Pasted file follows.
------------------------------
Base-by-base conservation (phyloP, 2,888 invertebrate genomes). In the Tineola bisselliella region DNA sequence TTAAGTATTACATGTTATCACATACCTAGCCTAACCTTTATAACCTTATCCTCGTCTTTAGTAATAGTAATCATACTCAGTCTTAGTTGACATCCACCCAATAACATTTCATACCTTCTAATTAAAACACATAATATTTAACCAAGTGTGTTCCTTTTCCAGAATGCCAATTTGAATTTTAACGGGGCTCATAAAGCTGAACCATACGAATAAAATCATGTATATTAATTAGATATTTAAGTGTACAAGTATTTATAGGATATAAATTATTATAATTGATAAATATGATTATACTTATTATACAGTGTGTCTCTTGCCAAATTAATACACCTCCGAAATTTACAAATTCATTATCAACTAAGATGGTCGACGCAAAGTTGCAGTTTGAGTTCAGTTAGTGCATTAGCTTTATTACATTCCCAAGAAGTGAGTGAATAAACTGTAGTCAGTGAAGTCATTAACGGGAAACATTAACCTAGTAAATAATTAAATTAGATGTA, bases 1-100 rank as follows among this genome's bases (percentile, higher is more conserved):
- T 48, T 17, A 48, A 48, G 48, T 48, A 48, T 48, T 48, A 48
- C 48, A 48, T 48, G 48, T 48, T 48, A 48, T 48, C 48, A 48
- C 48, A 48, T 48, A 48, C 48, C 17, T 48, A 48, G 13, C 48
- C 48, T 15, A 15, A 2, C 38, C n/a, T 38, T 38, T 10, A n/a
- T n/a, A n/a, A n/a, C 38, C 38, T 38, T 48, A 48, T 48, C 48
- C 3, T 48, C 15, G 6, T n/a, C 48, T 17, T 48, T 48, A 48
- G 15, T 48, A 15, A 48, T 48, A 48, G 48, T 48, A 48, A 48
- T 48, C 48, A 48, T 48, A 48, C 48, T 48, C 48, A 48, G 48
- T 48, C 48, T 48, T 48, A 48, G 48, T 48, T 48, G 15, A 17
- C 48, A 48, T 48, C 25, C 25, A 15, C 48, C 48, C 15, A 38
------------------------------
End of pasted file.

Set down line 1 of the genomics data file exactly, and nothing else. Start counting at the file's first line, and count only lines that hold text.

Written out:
Base-by-base conservation (phyloP, 2,888 invertebrate genomes). In the Tineola bisselliella region DNA sequence TTAAGTATTACATGTTATCACATACCTAGCCTAACCTTTATAACCTTATCCTCGTCTTTAGTAATAGTAATCATACTCAGTCTTAGTTGACATCCACCCAATAACATTTCATACCTTCTAATTAAAACACATAATATTTAACCAAGTGTGTTCCTTTTCCAGAATGCCAATTTGAATTTTAACGGGGCTCATAAAGCTGAACCATACGAATAAAATCATGTATATTAATTAGATATTTAAGTGTACAAGTATTTATAGGATATAAATTATTATAATTGATAAATATGATTATACTTATTATACAGTGTGTCTCTTGCCAAATTAATACACCTCCGAAATTTACAAATTCATTATCAACTAAGATGGTCGACGCAAAGTTGCAGTTTGAGTTCAGTTAGTGCATTAGCTTTATTACATTCCCAAGAAGTGAGTGAATAAACTGTAGTCAGTGAAGTCATTAACGGGAAACATTAACCTAGTAAATAATTAAATTAGATGTA, bases 1-100 rank as follows among this genome's bases (percentile, higher is more conserved):